Soccer is different than any other sport in the United States. The clock counts up and does not stop when the play does. Substitutions are limited to just three per match. There is not an emphasis on a high scoring game and fights are seldom.
Perhaps the biggest difference in soccer is the competitions outside of league play. This idea is confusing to the average American sport fan. "What? They're playing who? This game doesn't matter?" These are common questions when trying to explain tournaments such as the U.S. Open Cup.
This foreign concept to Americans provides headaches for soccer coaches worldwide. How do they manage their players through two or three competitions in a season and still succeed, while keeping players fit and healthy?
In the United States, MLS play tends to be priority number one. Teams often elect to use their first team players in league play and allow their younger players and reserves carry them through the Open Cup, especially in the early rounds.
This strategy was generally fruitful in the past, but with depth of soccer in this country increasing, lower league teams are upsetting their MLS matchup more frequently than before.
While the Columbus Crew have some history in the competition - winning their first every trophy in the tournament in 2002 - the question remains, how serious does the team take the Open Cup?
Since the 2002 campaign, Columbus has won just six games in the Cup and did not manage to qualify in 2008. The team did reach the final in 2010, but only faced two MLS teams on their march.
The last two seasons have seen the Black and Gold bow out of the Open Cup in the third round, the round MLS teams enter. Both early losses have come to USL Pro teams, the Richmond Kickers and the Dayton Dutch Lions, and have created pressure for the team to succeed this year.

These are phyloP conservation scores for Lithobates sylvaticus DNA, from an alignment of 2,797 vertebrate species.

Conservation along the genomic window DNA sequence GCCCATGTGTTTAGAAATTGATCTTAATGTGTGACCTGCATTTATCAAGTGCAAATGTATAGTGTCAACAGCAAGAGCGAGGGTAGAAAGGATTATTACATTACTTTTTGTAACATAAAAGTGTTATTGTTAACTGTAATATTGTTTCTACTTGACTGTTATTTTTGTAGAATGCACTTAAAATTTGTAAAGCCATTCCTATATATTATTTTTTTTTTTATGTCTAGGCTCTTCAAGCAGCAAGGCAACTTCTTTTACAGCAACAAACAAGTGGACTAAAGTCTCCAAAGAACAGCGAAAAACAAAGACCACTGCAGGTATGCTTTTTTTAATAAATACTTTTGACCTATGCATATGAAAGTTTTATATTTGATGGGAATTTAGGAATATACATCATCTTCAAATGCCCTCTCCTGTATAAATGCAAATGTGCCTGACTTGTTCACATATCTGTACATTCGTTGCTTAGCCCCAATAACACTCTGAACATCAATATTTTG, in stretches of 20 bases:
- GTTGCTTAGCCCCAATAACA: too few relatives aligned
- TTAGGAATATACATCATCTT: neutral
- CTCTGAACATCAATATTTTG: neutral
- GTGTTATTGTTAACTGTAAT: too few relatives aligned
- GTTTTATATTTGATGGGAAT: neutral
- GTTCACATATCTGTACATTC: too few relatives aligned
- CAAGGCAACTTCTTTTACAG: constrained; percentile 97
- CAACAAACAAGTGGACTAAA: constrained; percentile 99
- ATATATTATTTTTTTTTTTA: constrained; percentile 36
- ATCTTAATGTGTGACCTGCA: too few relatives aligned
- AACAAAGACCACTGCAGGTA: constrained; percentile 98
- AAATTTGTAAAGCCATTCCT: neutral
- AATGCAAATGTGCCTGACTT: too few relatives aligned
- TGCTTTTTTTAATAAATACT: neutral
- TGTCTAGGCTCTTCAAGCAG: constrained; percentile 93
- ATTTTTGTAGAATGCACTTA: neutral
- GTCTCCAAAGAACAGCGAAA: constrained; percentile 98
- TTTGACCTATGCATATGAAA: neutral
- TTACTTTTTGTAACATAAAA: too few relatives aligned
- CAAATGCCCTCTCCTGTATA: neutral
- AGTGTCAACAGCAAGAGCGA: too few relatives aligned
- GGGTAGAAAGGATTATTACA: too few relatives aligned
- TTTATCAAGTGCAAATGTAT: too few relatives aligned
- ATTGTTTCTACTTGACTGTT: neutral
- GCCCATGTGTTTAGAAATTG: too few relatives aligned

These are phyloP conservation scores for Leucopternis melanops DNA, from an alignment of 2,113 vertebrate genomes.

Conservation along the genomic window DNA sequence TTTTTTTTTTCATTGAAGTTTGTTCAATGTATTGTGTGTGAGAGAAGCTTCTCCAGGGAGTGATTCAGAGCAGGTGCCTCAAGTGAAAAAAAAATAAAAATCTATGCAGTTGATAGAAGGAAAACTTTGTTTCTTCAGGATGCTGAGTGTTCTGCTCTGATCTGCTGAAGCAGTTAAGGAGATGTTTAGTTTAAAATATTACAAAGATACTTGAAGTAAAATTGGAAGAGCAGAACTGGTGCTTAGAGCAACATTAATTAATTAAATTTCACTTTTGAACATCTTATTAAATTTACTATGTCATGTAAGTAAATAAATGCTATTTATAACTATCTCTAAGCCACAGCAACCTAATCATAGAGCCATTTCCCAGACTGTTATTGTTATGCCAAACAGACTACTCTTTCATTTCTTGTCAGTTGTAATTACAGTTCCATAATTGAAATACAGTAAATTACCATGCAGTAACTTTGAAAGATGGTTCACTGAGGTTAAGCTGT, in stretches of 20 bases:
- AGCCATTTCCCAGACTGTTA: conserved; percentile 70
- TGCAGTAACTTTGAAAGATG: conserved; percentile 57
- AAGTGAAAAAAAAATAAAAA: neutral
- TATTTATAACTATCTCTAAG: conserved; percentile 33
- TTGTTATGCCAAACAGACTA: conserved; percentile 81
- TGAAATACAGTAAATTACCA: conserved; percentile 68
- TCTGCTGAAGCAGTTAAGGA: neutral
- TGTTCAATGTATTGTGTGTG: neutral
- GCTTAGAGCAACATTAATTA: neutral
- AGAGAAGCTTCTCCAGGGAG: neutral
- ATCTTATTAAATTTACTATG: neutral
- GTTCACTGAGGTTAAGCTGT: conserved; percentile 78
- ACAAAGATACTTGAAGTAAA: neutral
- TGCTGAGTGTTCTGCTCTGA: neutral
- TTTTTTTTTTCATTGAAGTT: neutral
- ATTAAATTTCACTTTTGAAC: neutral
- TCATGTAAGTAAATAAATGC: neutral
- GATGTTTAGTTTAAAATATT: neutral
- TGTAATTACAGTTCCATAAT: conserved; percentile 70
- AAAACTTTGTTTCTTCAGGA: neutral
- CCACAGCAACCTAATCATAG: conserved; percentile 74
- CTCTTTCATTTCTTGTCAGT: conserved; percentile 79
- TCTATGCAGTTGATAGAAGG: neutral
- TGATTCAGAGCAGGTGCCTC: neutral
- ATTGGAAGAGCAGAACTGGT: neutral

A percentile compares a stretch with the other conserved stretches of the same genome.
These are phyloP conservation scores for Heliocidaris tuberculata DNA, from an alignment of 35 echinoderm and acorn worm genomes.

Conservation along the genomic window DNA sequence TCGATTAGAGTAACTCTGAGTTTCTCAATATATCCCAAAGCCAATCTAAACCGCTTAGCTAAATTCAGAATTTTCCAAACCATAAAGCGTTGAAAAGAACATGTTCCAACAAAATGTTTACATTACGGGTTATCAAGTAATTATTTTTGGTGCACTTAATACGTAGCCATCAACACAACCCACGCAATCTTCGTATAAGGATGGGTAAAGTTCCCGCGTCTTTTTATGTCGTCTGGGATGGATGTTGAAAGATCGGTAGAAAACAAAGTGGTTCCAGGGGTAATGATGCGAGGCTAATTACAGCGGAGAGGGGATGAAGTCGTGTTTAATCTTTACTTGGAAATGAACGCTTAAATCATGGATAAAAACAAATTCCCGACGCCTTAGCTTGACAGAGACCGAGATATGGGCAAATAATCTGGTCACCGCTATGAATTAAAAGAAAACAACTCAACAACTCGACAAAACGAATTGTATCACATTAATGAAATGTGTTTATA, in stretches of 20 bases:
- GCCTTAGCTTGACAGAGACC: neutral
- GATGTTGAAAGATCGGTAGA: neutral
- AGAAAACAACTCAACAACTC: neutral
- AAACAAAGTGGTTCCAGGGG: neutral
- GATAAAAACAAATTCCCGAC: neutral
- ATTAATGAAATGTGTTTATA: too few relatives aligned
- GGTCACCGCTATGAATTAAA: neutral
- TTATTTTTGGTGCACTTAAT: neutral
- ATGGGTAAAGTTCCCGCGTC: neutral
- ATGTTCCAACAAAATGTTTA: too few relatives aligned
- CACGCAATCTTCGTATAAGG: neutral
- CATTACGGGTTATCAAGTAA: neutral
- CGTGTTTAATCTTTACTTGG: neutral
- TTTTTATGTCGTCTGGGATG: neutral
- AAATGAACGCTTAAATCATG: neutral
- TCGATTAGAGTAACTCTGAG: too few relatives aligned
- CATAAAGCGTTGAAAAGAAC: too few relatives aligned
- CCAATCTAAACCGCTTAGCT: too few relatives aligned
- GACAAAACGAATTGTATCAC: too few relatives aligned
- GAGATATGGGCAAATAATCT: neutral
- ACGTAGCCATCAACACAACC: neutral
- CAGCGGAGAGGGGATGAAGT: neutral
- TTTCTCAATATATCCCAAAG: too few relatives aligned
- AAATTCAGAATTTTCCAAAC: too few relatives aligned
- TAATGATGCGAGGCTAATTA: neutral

This pressure was likely a reason head coach Robert Warzycha elected to field a slightly stronger team than he would have liked, as the Crew took on the Lions for the second-straight season. Though reserve players such as Chad Barson, Aaron Schoenfeld, and Konrad Warzycha started the match, goalkeeper Matt Lampson was the only Columbus player who had not seen time this season.
Warzycha elected to also play regulars Glauber, Danny O'Rourke, captain Frederico Higuain, and Eddie Gaven.
While the Crew got the two-year monkey off their back with a 2-1 win. It came at a cost, as Gaven was lost for the season with a torn ACL. A season ending injury in an Open Cup game is a tough blow, but it may not be the only issue for Columbus
The MLS season already provides a grueling summer and fall. The Crew are hoping to make a run in the MLS Cup Playoffs, that will add to their difficult schedule. Playing starters or regular rotation players in early Open Cup matches such as these could end up in fatigued legs when the MLS games become most important.
This team struggled to get results down the stretch last season and missed the playoffs by one point. They would love to have the necessary depth to make sure this does not happen, but injuries have already begun to plague the Black and Gold.
Beyond Gaven being out for the year, O'Rourke, Chad Marshall, Glauber, Dominic Oduro, and Agustin Viana have all missed time so far. Yet it is tough to argue against Warzycha's decision to play first-team players in the match against Dayton, despite a weekend tie with the Houston Dynamo, because of the recent failures. This became even more apparent when Columbus had to squeak by with a 2-1 win.
The balance of playing time for a soccer coach is unlike those in other sports. Warzycha has to walk the fine line of keeping players fit, finding experience for younger players, and getting results in both competitions the team is involved.
Recent failure forced the coach's hand in this instance. Whether it will hurt the Crew beyond the loss of Gaven is yet to be seen, but it is certain that injury alone will impact this season.